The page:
The Role of Pediatric Sensory Over-responsivity and Anxiety Symptoms in the Development of Family Accommodations

Ayelet Ben-Sasson, Tamar Y. Podoly, Eli R. Lebowitz

Research output: Contribution to journalArticlepeer-review


Sensory over-responsivity (SOR) is linked with elevated anxiety and reduced family wellbeing. Family accommodation of anxiety relates with greater symptom severity and reduced intervention outcome. This study examined the contribution of child SOR and co-occurring anxiety symptoms to family accommodation and its consequences. Ninety families of typically developing children (ages 4–13 years), completed an online survey including the Sensory Profile 2, Screen for Child Anxiety Related Emotional Disorders (SCARED), and Family Accommodation Sensory Scale (FASENS). FASENS scores include frequency of accommodation, child impact, and family impact. Children with elevated anxiety symptoms had significantly higher sensory and FASENS scores. Stepwise linear regression indicated that only SOR symptoms significantly predicted the frequency of sensory family accommodation, while both SOR and anxiety symptoms predicted the impact of family accommodation upon child and family well-being. Both SOR and anxiety symptoms in children predict the impact of sensory family accommodations on child and family well-being.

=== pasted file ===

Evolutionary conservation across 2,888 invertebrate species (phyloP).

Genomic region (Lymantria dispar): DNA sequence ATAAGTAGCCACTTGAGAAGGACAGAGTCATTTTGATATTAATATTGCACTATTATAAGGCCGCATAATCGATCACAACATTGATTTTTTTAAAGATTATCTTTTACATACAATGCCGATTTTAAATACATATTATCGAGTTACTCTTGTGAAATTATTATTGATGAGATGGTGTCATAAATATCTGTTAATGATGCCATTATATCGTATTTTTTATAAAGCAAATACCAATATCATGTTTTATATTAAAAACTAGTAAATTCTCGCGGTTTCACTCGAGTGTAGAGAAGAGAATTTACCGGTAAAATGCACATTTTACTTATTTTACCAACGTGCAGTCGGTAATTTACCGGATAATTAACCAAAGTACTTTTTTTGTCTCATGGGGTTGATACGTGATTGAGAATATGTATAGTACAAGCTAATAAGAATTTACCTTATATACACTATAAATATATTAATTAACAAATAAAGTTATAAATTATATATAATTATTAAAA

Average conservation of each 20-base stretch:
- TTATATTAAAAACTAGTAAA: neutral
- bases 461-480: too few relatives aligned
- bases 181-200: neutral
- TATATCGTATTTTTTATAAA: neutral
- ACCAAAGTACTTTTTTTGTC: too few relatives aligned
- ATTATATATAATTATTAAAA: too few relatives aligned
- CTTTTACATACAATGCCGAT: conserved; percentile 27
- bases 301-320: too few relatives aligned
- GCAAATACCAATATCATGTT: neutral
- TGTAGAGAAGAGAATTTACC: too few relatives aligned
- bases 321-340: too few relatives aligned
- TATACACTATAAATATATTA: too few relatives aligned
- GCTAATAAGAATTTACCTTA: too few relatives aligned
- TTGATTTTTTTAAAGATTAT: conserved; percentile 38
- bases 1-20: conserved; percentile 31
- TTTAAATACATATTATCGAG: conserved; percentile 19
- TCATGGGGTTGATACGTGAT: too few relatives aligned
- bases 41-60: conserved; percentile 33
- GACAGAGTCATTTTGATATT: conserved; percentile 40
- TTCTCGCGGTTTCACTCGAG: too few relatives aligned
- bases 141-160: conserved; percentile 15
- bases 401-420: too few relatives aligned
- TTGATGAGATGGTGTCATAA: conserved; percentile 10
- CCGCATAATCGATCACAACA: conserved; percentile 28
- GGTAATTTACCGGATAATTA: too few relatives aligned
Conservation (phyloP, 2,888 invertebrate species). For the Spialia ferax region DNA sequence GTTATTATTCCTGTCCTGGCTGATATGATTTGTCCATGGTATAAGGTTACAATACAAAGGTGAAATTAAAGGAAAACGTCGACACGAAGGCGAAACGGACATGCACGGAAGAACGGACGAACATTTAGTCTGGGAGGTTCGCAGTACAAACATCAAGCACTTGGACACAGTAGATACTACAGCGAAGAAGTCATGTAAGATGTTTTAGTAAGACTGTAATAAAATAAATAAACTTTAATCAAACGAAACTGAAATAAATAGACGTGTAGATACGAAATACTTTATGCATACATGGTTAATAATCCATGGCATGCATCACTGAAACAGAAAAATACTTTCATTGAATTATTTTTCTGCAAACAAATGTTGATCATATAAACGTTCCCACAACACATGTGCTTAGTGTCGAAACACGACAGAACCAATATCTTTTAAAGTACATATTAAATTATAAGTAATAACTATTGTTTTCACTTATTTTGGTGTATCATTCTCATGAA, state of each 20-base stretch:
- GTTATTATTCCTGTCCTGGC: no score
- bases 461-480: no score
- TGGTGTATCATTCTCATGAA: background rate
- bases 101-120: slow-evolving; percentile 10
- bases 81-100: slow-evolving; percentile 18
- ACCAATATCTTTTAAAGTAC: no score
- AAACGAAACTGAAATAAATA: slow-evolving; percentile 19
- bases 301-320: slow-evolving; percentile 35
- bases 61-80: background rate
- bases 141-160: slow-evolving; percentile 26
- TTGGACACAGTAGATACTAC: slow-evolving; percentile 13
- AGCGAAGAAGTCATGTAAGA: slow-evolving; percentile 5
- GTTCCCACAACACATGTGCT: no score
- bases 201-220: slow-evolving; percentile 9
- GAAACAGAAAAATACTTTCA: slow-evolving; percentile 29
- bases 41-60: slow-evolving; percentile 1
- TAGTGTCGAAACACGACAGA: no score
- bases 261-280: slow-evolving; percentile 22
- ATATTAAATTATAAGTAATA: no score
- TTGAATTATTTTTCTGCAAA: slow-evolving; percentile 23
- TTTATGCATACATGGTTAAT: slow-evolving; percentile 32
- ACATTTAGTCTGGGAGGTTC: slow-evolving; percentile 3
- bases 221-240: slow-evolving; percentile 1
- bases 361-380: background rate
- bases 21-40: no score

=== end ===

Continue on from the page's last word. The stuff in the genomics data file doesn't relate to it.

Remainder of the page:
Original languageEnglish
JournalChild Psychiatry and Human Development
Early online date23 May 2023
StateE-pub ahead of print - 23 May 2023

Bibliographical note

Publisher Copyright:
© 2023, The Author(s), under exclusive licence to Springer Science+Business Media, LLC, part of Springer Nature.


  • Anxiety
  • Family accommodation
  • Sensory over-responsivity
  • Sensory regulation

ASJC Scopus subject areas

  • Pediatrics, Perinatology, and Child Health
  • Developmental and Educational Psychology
  • Psychiatry and Mental health


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